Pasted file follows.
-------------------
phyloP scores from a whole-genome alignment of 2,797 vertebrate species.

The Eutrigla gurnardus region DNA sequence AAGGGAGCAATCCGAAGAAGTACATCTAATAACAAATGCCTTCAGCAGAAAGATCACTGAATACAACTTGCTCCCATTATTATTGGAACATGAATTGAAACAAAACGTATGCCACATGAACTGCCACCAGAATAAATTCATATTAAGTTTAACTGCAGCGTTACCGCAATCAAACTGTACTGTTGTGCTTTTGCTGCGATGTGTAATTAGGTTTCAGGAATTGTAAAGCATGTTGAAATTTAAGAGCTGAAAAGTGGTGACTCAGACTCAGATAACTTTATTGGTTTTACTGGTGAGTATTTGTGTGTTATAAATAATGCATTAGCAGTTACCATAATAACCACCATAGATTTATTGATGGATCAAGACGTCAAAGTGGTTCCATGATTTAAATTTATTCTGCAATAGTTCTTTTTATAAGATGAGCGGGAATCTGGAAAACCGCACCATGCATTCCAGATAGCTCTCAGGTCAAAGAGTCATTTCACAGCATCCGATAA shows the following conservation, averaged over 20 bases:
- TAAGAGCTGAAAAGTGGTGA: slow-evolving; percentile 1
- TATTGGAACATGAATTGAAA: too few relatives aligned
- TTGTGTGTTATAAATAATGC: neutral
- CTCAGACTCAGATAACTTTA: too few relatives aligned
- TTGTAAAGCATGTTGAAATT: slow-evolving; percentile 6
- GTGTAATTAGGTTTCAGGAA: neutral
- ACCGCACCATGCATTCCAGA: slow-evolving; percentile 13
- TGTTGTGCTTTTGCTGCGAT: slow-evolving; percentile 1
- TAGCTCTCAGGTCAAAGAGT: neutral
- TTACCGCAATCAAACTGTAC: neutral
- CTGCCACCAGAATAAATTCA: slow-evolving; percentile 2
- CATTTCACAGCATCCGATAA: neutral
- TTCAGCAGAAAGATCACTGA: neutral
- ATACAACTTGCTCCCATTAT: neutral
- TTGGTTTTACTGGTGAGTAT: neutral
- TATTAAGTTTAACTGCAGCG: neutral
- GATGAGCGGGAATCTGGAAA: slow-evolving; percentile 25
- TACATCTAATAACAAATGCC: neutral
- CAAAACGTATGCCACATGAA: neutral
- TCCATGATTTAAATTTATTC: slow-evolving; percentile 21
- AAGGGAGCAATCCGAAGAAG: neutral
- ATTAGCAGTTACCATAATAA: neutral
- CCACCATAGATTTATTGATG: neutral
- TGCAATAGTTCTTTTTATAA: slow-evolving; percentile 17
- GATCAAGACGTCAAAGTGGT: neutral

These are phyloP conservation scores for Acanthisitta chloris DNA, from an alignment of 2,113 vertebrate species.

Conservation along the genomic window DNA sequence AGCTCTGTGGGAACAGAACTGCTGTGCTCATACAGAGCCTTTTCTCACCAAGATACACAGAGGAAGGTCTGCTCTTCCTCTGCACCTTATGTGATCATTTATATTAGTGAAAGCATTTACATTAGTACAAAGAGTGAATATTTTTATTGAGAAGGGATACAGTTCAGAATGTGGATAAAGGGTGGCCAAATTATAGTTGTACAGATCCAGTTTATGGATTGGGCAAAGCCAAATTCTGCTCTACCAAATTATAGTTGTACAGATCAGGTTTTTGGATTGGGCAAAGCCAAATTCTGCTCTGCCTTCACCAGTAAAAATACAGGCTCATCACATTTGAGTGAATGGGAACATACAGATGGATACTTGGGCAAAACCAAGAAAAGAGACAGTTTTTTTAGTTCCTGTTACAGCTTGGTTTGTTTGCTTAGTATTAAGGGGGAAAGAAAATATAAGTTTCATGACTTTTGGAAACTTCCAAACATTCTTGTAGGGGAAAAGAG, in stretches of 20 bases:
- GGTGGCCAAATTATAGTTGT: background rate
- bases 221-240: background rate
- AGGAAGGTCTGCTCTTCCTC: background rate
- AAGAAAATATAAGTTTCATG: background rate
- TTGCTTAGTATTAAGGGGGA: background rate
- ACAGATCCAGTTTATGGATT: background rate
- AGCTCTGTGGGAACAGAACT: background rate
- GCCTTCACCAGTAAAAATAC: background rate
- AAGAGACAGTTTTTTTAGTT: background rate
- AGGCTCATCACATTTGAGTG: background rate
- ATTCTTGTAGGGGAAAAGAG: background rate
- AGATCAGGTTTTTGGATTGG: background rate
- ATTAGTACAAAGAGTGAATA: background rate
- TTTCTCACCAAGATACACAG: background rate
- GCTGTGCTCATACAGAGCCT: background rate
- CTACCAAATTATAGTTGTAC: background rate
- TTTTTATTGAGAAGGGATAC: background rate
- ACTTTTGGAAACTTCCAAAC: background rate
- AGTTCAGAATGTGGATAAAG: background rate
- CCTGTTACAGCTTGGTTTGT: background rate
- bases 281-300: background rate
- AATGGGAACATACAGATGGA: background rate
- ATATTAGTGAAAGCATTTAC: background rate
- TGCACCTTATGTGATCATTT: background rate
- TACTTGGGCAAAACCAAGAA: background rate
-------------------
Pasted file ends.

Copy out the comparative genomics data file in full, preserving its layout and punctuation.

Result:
phyloP scores from a whole-genome alignment of 2,797 vertebrate species.

The Eutrigla gurnardus region DNA sequence AAGGGAGCAATCCGAAGAAGTACATCTAATAACAAATGCCTTCAGCAGAAAGATCACTGAATACAACTTGCTCCCATTATTATTGGAACATGAATTGAAACAAAACGTATGCCACATGAACTGCCACCAGAATAAATTCATATTAAGTTTAACTGCAGCGTTACCGCAATCAAACTGTACTGTTGTGCTTTTGCTGCGATGTGTAATTAGGTTTCAGGAATTGTAAAGCATGTTGAAATTTAAGAGCTGAAAAGTGGTGACTCAGACTCAGATAACTTTATTGGTTTTACTGGTGAGTATTTGTGTGTTATAAATAATGCATTAGCAGTTACCATAATAACCACCATAGATTTATTGATGGATCAAGACGTCAAAGTGGTTCCATGATTTAAATTTATTCTGCAATAGTTCTTTTTATAAGATGAGCGGGAATCTGGAAAACCGCACCATGCATTCCAGATAGCTCTCAGGTCAAAGAGTCATTTCACAGCATCCGATAA shows the following conservation, averaged over 20 bases:
- TAAGAGCTGAAAAGTGGTGA: slow-evolving; percentile 1
- TATTGGAACATGAATTGAAA: too few relatives aligned
- TTGTGTGTTATAAATAATGC: neutral
- CTCAGACTCAGATAACTTTA: too few relatives aligned
- TTGTAAAGCATGTTGAAATT: slow-evolving; percentile 6
- GTGTAATTAGGTTTCAGGAA: neutral
- ACCGCACCATGCATTCCAGA: slow-evolving; percentile 13
- TGTTGTGCTTTTGCTGCGAT: slow-evolving; percentile 1
- TAGCTCTCAGGTCAAAGAGT: neutral
- TTACCGCAATCAAACTGTAC: neutral
- CTGCCACCAGAATAAATTCA: slow-evolving; percentile 2
- CATTTCACAGCATCCGATAA: neutral
- TTCAGCAGAAAGATCACTGA: neutral
- ATACAACTTGCTCCCATTAT: neutral
- TTGGTTTTACTGGTGAGTAT: neutral
- TATTAAGTTTAACTGCAGCG: neutral
- GATGAGCGGGAATCTGGAAA: slow-evolving; percentile 25
- TACATCTAATAACAAATGCC: neutral
- CAAAACGTATGCCACATGAA: neutral
- TCCATGATTTAAATTTATTC: slow-evolving; percentile 21
- AAGGGAGCAATCCGAAGAAG: neutral
- ATTAGCAGTTACCATAATAA: neutral
- CCACCATAGATTTATTGATG: neutral
- TGCAATAGTTCTTTTTATAA: slow-evolving; percentile 17
- GATCAAGACGTCAAAGTGGT: neutral

These are phyloP conservation scores for Acanthisitta chloris DNA, from an alignment of 2,113 vertebrate species.

Conservation along the genomic window DNA sequence AGCTCTGTGGGAACAGAACTGCTGTGCTCATACAGAGCCTTTTCTCACCAAGATACACAGAGGAAGGTCTGCTCTTCCTCTGCACCTTATGTGATCATTTATATTAGTGAAAGCATTTACATTAGTACAAAGAGTGAATATTTTTATTGAGAAGGGATACAGTTCAGAATGTGGATAAAGGGTGGCCAAATTATAGTTGTACAGATCCAGTTTATGGATTGGGCAAAGCCAAATTCTGCTCTACCAAATTATAGTTGTACAGATCAGGTTTTTGGATTGGGCAAAGCCAAATTCTGCTCTGCCTTCACCAGTAAAAATACAGGCTCATCACATTTGAGTGAATGGGAACATACAGATGGATACTTGGGCAAAACCAAGAAAAGAGACAGTTTTTTTAGTTCCTGTTACAGCTTGGTTTGTTTGCTTAGTATTAAGGGGGAAAGAAAATATAAGTTTCATGACTTTTGGAAACTTCCAAACATTCTTGTAGGGGAAAAGAG, in stretches of 20 bases:
- GGTGGCCAAATTATAGTTGT: background rate
- bases 221-240: background rate
- AGGAAGGTCTGCTCTTCCTC: background rate
- AAGAAAATATAAGTTTCATG: background rate
- TTGCTTAGTATTAAGGGGGA: background rate
- ACAGATCCAGTTTATGGATT: background rate
- AGCTCTGTGGGAACAGAACT: background rate
- GCCTTCACCAGTAAAAATAC: background rate
- AAGAGACAGTTTTTTTAGTT: background rate
- AGGCTCATCACATTTGAGTG: background rate
- ATTCTTGTAGGGGAAAAGAG: background rate
- AGATCAGGTTTTTGGATTGG: background rate
- ATTAGTACAAAGAGTGAATA: background rate
- TTTCTCACCAAGATACACAG: background rate
- GCTGTGCTCATACAGAGCCT: background rate
- CTACCAAATTATAGTTGTAC: background rate
- TTTTTATTGAGAAGGGATAC: background rate
- ACTTTTGGAAACTTCCAAAC: background rate
- AGTTCAGAATGTGGATAAAG: background rate
- CCTGTTACAGCTTGGTTTGT: background rate
- bases 281-300: background rate
- AATGGGAACATACAGATGGA: background rate
- ATATTAGTGAAAGCATTTAC: background rate
- TGCACCTTATGTGATCATTT: background rate
- TACTTGGGCAAAACCAAGAA: background rate